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 Then there was a rescue mission- where, as far as I am aware, there is literally no way to rescue that individual, no matter how quickly you act, that you don't rest a single time, and that you have plenty of "speaking ability" to try to sway people's decisions (or, magic, to do so).  

 

If you're talking about Blood Legacy then that's not true.

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@Michael_Galt IOW you like clean straight-up power fantasies. Nothing wrong with that. I used to like them a lot when I was younger too, but they get old. I don't really care for grimdark for the sake of grimdark -- for my taste, the Witchers tilt a bit too far in that direction on occasion although not all the time -- but I do strongly prefer shades-of-grey stories where good intentions don't guarantee good outcomes, villains have understandable motivations, and endings are never entirely happy.

 

As for Pillars, I don't find it depressing at all. Melancholy, perhaps.

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 Then there was a rescue mission- where, as far as I am aware, there is literally no way to rescue that individual, no matter how quickly you act, that you don't rest a single time, and that you have plenty of "speaking ability" to try to sway people's decisions (or, magic, to do so).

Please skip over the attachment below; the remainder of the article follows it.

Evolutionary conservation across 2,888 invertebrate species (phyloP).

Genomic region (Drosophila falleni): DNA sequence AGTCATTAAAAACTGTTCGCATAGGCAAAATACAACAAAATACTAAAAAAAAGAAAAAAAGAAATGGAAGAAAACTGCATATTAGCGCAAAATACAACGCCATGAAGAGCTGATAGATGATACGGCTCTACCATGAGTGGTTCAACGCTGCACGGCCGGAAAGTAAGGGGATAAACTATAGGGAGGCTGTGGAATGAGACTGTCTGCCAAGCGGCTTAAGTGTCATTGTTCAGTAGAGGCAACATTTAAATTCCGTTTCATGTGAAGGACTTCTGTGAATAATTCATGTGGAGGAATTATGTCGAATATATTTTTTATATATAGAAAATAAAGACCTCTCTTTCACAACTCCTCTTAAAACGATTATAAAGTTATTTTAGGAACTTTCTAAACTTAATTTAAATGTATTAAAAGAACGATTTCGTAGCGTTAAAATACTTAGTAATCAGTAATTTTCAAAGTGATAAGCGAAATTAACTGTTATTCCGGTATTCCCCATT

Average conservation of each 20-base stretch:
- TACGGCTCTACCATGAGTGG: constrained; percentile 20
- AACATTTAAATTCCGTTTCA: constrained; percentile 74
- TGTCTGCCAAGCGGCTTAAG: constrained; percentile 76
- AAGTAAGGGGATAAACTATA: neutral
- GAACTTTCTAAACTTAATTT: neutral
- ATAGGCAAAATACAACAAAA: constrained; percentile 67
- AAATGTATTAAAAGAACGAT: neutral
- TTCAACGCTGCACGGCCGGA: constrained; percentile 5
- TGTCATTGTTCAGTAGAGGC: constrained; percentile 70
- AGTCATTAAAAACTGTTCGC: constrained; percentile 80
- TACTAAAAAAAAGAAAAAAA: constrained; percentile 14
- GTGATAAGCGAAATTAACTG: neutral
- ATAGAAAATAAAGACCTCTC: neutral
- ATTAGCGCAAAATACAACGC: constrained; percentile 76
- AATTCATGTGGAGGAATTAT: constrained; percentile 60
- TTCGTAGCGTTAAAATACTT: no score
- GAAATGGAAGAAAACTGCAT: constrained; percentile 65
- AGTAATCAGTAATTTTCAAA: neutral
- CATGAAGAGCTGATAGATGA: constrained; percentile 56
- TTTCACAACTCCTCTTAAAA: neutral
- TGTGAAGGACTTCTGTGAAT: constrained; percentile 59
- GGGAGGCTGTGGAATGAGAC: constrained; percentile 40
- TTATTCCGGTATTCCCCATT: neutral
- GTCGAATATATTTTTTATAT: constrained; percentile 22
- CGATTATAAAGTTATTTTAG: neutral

If you're talking about Blood Legacy then that's not true.

 

 

Yeah, as in Blood Legacy and Defiance Bay missions (there is several) that include rescuing a person there is possibility to rescue them. Also in White March you are able to rescue people from the burning building, you also can rescue the man in Raedric's Keep, child, treasure hunters and spy in Twin Elms. I can't think any other quests where you go to rescue someone and I can't think single quest where there isn't option to rescue individual that you go to rescue.

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...and, about that sad very early mission you're talking about...

 

 

...if you complete the game with certain choices, you will solve her problem as well.